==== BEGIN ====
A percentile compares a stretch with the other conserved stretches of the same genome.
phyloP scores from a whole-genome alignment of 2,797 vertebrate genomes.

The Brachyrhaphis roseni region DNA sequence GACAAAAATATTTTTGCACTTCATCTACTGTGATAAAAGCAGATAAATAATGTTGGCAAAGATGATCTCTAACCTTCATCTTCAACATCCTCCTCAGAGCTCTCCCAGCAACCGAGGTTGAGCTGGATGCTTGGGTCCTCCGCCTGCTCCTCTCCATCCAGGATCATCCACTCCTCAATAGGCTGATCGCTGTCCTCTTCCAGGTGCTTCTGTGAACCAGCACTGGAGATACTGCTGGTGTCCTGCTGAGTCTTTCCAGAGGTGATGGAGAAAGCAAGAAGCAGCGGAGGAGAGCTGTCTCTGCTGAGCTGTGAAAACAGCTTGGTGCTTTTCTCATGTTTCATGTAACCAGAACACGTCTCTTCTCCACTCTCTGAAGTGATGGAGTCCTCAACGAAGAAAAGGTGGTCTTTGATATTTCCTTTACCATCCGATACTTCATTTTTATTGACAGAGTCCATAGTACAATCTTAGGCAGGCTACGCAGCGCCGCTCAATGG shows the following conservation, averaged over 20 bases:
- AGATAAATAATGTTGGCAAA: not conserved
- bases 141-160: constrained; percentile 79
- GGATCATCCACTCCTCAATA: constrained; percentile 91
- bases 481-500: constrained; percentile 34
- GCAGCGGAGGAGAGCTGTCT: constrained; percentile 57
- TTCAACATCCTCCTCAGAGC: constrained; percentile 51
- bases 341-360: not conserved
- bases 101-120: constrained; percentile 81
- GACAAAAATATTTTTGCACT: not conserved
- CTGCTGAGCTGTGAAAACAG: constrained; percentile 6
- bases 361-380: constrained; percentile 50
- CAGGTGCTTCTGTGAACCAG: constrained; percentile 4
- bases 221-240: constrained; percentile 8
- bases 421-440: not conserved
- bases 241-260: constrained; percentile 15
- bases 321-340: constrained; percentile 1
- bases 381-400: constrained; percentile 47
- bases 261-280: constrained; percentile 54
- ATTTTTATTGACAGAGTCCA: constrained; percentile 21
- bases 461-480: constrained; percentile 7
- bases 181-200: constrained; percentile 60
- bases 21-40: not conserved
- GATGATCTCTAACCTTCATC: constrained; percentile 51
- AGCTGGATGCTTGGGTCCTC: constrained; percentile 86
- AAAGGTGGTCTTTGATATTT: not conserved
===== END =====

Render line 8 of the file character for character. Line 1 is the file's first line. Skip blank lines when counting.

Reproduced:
- GCAGCGGAGGAGAGCTGTCT: constrained; percentile 57